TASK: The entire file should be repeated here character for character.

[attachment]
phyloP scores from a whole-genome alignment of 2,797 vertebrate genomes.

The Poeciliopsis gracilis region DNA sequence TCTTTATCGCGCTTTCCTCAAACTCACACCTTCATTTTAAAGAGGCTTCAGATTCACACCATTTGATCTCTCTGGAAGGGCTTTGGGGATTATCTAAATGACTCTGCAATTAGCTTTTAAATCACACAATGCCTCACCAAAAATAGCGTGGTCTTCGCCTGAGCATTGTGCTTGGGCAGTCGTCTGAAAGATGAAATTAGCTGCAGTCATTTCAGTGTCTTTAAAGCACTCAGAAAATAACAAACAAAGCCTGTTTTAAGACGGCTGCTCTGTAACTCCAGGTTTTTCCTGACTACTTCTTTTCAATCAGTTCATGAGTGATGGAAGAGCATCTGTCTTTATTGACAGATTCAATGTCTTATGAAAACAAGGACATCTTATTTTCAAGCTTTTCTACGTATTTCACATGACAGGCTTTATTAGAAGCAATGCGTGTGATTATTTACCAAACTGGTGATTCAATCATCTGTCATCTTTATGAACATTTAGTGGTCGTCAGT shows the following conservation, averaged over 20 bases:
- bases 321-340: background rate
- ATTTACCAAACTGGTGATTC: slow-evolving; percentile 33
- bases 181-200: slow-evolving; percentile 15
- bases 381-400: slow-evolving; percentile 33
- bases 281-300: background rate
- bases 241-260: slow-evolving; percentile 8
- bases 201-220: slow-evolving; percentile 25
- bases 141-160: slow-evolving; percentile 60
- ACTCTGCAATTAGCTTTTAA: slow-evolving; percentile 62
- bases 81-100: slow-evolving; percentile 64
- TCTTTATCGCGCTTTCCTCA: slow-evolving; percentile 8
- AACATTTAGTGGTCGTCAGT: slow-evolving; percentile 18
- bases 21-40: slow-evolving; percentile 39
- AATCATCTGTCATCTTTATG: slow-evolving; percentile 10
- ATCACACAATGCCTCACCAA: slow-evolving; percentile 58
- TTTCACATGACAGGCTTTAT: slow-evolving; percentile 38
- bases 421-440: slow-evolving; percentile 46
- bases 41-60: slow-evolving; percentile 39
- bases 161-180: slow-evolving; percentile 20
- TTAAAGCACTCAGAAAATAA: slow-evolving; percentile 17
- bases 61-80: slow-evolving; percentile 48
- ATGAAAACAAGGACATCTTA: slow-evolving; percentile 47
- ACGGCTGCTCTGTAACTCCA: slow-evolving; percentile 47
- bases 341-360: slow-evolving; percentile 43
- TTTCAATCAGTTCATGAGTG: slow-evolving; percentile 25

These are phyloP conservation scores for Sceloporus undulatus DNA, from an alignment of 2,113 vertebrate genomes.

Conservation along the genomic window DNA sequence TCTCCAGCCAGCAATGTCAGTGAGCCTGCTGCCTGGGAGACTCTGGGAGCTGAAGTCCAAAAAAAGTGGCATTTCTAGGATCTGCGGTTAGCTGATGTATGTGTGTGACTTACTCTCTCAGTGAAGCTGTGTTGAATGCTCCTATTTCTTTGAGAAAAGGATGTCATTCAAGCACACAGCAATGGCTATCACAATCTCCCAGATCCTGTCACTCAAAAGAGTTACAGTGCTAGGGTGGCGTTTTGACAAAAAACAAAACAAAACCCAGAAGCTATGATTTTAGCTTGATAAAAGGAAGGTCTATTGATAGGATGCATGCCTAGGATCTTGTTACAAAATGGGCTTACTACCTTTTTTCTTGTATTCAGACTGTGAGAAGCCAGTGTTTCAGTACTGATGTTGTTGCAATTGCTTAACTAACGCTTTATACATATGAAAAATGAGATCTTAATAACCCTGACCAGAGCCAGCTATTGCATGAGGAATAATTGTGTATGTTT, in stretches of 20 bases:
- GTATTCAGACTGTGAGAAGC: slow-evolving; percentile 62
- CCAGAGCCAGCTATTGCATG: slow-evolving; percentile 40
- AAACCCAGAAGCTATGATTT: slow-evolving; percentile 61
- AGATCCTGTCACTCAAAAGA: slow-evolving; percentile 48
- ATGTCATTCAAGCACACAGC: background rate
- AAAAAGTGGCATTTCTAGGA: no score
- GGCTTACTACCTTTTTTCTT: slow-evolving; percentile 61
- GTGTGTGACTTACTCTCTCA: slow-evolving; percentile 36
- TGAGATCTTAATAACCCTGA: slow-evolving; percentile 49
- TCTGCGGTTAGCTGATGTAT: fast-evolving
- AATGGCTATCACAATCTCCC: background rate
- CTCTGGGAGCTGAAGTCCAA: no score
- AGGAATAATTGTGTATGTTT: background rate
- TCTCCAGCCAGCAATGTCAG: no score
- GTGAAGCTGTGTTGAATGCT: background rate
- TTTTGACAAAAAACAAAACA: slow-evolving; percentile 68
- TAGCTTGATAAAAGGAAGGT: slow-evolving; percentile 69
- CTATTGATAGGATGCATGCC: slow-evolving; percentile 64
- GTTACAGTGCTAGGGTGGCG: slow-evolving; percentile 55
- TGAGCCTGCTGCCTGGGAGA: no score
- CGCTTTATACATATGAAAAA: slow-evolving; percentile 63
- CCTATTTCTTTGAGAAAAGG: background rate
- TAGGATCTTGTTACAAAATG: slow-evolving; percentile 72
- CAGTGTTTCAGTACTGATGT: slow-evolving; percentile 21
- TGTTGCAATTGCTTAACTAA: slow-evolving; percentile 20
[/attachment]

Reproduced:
phyloP scores from a whole-genome alignment of 2,797 vertebrate genomes.

The Poeciliopsis gracilis region DNA sequence TCTTTATCGCGCTTTCCTCAAACTCACACCTTCATTTTAAAGAGGCTTCAGATTCACACCATTTGATCTCTCTGGAAGGGCTTTGGGGATTATCTAAATGACTCTGCAATTAGCTTTTAAATCACACAATGCCTCACCAAAAATAGCGTGGTCTTCGCCTGAGCATTGTGCTTGGGCAGTCGTCTGAAAGATGAAATTAGCTGCAGTCATTTCAGTGTCTTTAAAGCACTCAGAAAATAACAAACAAAGCCTGTTTTAAGACGGCTGCTCTGTAACTCCAGGTTTTTCCTGACTACTTCTTTTCAATCAGTTCATGAGTGATGGAAGAGCATCTGTCTTTATTGACAGATTCAATGTCTTATGAAAACAAGGACATCTTATTTTCAAGCTTTTCTACGTATTTCACATGACAGGCTTTATTAGAAGCAATGCGTGTGATTATTTACCAAACTGGTGATTCAATCATCTGTCATCTTTATGAACATTTAGTGGTCGTCAGT shows the following conservation, averaged over 20 bases:
- bases 321-340: background rate
- ATTTACCAAACTGGTGATTC: slow-evolving; percentile 33
- bases 181-200: slow-evolving; percentile 15
- bases 381-400: slow-evolving; percentile 33
- bases 281-300: background rate
- bases 241-260: slow-evolving; percentile 8
- bases 201-220: slow-evolving; percentile 25
- bases 141-160: slow-evolving; percentile 60
- ACTCTGCAATTAGCTTTTAA: slow-evolving; percentile 62
- bases 81-100: slow-evolving; percentile 64
- TCTTTATCGCGCTTTCCTCA: slow-evolving; percentile 8
- AACATTTAGTGGTCGTCAGT: slow-evolving; percentile 18
- bases 21-40: slow-evolving; percentile 39
- AATCATCTGTCATCTTTATG: slow-evolving; percentile 10
- ATCACACAATGCCTCACCAA: slow-evolving; percentile 58
- TTTCACATGACAGGCTTTAT: slow-evolving; percentile 38
- bases 421-440: slow-evolving; percentile 46
- bases 41-60: slow-evolving; percentile 39
- bases 161-180: slow-evolving; percentile 20
- TTAAAGCACTCAGAAAATAA: slow-evolving; percentile 17
- bases 61-80: slow-evolving; percentile 48
- ATGAAAACAAGGACATCTTA: slow-evolving; percentile 47
- ACGGCTGCTCTGTAACTCCA: slow-evolving; percentile 47
- bases 341-360: slow-evolving; percentile 43
- TTTCAATCAGTTCATGAGTG: slow-evolving; percentile 25

These are phyloP conservation scores for Sceloporus undulatus DNA, from an alignment of 2,113 vertebrate genomes.

Conservation along the genomic window DNA sequence TCTCCAGCCAGCAATGTCAGTGAGCCTGCTGCCTGGGAGACTCTGGGAGCTGAAGTCCAAAAAAAGTGGCATTTCTAGGATCTGCGGTTAGCTGATGTATGTGTGTGACTTACTCTCTCAGTGAAGCTGTGTTGAATGCTCCTATTTCTTTGAGAAAAGGATGTCATTCAAGCACACAGCAATGGCTATCACAATCTCCCAGATCCTGTCACTCAAAAGAGTTACAGTGCTAGGGTGGCGTTTTGACAAAAAACAAAACAAAACCCAGAAGCTATGATTTTAGCTTGATAAAAGGAAGGTCTATTGATAGGATGCATGCCTAGGATCTTGTTACAAAATGGGCTTACTACCTTTTTTCTTGTATTCAGACTGTGAGAAGCCAGTGTTTCAGTACTGATGTTGTTGCAATTGCTTAACTAACGCTTTATACATATGAAAAATGAGATCTTAATAACCCTGACCAGAGCCAGCTATTGCATGAGGAATAATTGTGTATGTTT, in stretches of 20 bases:
- GTATTCAGACTGTGAGAAGC: slow-evolving; percentile 62
- CCAGAGCCAGCTATTGCATG: slow-evolving; percentile 40
- AAACCCAGAAGCTATGATTT: slow-evolving; percentile 61
- AGATCCTGTCACTCAAAAGA: slow-evolving; percentile 48
- ATGTCATTCAAGCACACAGC: background rate
- AAAAAGTGGCATTTCTAGGA: no score
- GGCTTACTACCTTTTTTCTT: slow-evolving; percentile 61
- GTGTGTGACTTACTCTCTCA: slow-evolving; percentile 36
- TGAGATCTTAATAACCCTGA: slow-evolving; percentile 49
- TCTGCGGTTAGCTGATGTAT: fast-evolving
- AATGGCTATCACAATCTCCC: background rate
- CTCTGGGAGCTGAAGTCCAA: no score
- AGGAATAATTGTGTATGTTT: background rate
- TCTCCAGCCAGCAATGTCAG: no score
- GTGAAGCTGTGTTGAATGCT: background rate
- TTTTGACAAAAAACAAAACA: slow-evolving; percentile 68
- TAGCTTGATAAAAGGAAGGT: slow-evolving; percentile 69
- CTATTGATAGGATGCATGCC: slow-evolving; percentile 64
- GTTACAGTGCTAGGGTGGCG: slow-evolving; percentile 55
- TGAGCCTGCTGCCTGGGAGA: no score
- CGCTTTATACATATGAAAAA: slow-evolving; percentile 63
- CCTATTTCTTTGAGAAAAGG: background rate
- TAGGATCTTGTTACAAAATG: slow-evolving; percentile 72
- CAGTGTTTCAGTACTGATGT: slow-evolving; percentile 21
- TGTTGCAATTGCTTAACTAA: slow-evolving; percentile 20